RACHIO on a well...is it worth it?


Let me explain my current set up and then ask the question.

Hunter I-CORE controller with 23 zones used.
Rain sensor is installed
Installer told me zones are about 12-15 GPM (three rotors per zone) but maybe he meant per rotor and not zone. We get great coverage with the set up right now.
Well only produces 4 GPM but we have a 2500 gallon storage tank to compensate for that
System creates continuous pressure at 70 PSI

Complete transparency…I’m of fan of most anything that is “smart” which is why I’m looking at this product. Since we are now on a well, city water cost is no longer an issue. The question I have is whether or not putting two RACHIO 3 with isolation controllers for each is worth it or just hang with the Hunter I-CORE. Not knowing how much to water as the seasons change in Texas is the main headache with Hunter.

Thanks for your advice in advance.

I know Rachio wont like this, but you have several options.

  1. Install a Hunter HCC2400 with Hydrawise smart software. It’s not that bright when it comes to smart controllers because it only does a percentage daily adjustment based on weather data from the closest airport station)
  2. Wait until Hydro-Rain comes out with their commercial grade controller with high station capacity during 2020. It uses the BHYVE software and I really like their app. it uses the same type scheduling (plant type, soil type, sun exposure, sprinkler type, and slope- plus you can enter the number of heads).
  3. Buy a Rain Bird ESP controller that maxes out at 22 stations. Their smart software is slightly better than Hunter, but you will need to do away with one zone. You will need the LNKWIfi module.

Maybe I am wrong but I do not see Rachio having a larger capacity controller.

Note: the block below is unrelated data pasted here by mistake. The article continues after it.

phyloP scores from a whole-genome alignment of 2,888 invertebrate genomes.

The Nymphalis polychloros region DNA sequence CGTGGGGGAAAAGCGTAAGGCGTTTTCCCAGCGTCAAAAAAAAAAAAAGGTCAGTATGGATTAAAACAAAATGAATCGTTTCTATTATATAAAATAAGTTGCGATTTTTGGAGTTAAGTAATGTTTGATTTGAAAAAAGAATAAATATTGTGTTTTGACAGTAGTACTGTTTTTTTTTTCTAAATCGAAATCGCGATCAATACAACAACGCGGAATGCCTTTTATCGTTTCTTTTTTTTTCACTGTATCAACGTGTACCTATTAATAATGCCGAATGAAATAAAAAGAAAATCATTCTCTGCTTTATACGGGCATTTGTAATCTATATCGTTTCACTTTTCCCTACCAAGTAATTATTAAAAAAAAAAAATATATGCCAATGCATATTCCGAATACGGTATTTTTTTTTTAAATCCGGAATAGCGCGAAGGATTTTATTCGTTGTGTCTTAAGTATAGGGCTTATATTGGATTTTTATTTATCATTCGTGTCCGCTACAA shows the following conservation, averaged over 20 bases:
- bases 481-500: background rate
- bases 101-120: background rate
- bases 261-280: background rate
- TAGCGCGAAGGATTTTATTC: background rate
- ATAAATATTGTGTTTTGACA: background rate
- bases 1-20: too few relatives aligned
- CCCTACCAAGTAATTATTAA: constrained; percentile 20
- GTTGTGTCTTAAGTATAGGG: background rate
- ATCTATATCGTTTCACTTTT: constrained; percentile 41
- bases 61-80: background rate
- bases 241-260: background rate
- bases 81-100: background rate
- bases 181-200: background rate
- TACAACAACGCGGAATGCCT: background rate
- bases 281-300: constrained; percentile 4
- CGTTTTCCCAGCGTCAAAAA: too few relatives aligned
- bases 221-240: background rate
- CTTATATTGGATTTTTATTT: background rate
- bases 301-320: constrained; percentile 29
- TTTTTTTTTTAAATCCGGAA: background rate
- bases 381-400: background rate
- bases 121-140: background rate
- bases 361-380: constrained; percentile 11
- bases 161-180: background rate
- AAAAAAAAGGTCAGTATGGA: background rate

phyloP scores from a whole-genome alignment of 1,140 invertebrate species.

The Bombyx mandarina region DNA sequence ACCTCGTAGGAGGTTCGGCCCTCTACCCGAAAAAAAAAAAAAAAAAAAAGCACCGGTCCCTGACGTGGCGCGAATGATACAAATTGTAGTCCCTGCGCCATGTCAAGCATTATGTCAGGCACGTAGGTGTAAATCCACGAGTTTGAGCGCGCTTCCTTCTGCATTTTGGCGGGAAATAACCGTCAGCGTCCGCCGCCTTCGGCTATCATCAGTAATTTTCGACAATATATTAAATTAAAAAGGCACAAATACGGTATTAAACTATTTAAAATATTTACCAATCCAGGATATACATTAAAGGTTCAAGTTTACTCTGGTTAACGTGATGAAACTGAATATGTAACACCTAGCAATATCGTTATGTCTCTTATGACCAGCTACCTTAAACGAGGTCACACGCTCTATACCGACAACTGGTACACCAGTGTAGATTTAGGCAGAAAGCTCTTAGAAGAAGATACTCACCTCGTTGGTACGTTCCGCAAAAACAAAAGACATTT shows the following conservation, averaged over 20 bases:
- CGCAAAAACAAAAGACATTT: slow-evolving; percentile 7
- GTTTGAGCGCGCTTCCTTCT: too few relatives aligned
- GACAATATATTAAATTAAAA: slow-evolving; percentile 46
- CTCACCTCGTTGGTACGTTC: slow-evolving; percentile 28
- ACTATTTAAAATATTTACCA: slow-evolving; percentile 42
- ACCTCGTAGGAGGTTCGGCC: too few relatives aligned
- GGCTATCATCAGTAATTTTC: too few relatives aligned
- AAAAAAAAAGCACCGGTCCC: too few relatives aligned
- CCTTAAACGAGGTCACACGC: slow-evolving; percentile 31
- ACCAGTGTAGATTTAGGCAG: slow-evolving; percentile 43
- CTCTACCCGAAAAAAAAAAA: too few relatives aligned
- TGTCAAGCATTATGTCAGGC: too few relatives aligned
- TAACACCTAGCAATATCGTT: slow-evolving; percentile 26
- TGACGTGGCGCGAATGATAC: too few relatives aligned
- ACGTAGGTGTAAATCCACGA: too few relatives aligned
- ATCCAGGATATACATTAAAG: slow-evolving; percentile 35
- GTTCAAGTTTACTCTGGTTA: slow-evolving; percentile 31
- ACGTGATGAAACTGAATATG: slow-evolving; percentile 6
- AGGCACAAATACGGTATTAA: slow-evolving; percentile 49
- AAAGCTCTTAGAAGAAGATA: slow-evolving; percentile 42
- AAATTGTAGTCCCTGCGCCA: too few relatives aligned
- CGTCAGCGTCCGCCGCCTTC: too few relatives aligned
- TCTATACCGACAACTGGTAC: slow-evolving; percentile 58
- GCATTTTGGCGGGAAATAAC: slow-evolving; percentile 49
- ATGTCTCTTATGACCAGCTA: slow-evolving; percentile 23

No, I do not think it is a good idea to hang two controllers.

Thanks for the honest response. I’ll dig into the Hydro-Rain option a little more.

I agree with @robertokc , however If it was my own or a clients system I would take a step forward to upgrade my existing Hunter I- core first.

Your concern is seasonal change, so if you do not have already I would most definitely install the “Solar Sync ET sensor”

I would also get a ROAM remote as well.

These upgrades should give you both seasonal and Et daily run time adjustments that your looking for!

Best to you!


In Hunter’s product offering, only the Proc-400 and ICC2 have upgrade panels. Hunter has plans to sunset the ICore controller. So if you want to stay with Hunter, you need to buy the HCC2400 (same as ICC2, but with built-in Hydrawise). Hunter has just announced they are revamping their basic residential XCORE controller to go after the builder market. One can add the XWAND part to make it Wifi compatible with Hydrawise.

I’m not married to Hunter…just what the irrigation crew used on the install. I’m open to anything that takes more of the guesswork out of it. Having St Augustine on sandy loam in Texas with trees is proving to be a little more of a challenge than Bermuda on clay and no trees :slight_smile:

St. Augustine is a great lawn choice if you live in a high rainfall area of Texas. It is the best Texas grass for shade, too l. When I lived in Austin, my St. Augustine died because watering restrictions were too tough. Texas Cooperative Extension has a great deal of information on lawn irrigation. In Houston, St. Augustine is everywhere

You don’t “need” to buy anything except a solar sync, unless you want to go to WiFi

The “smart feature” then is the same or better than “Flex Monthly” since it has onsite solar and weather data. Rachio does not have. :cry:

This is the best cost effective approach to achieve smarter irrigation with the equipment currently owned. It also, answers the question and need, it’s a $150 dollar investment to get this weather intelligence on the existing equipment versus another $600 dollar investment plus installation to change it all out.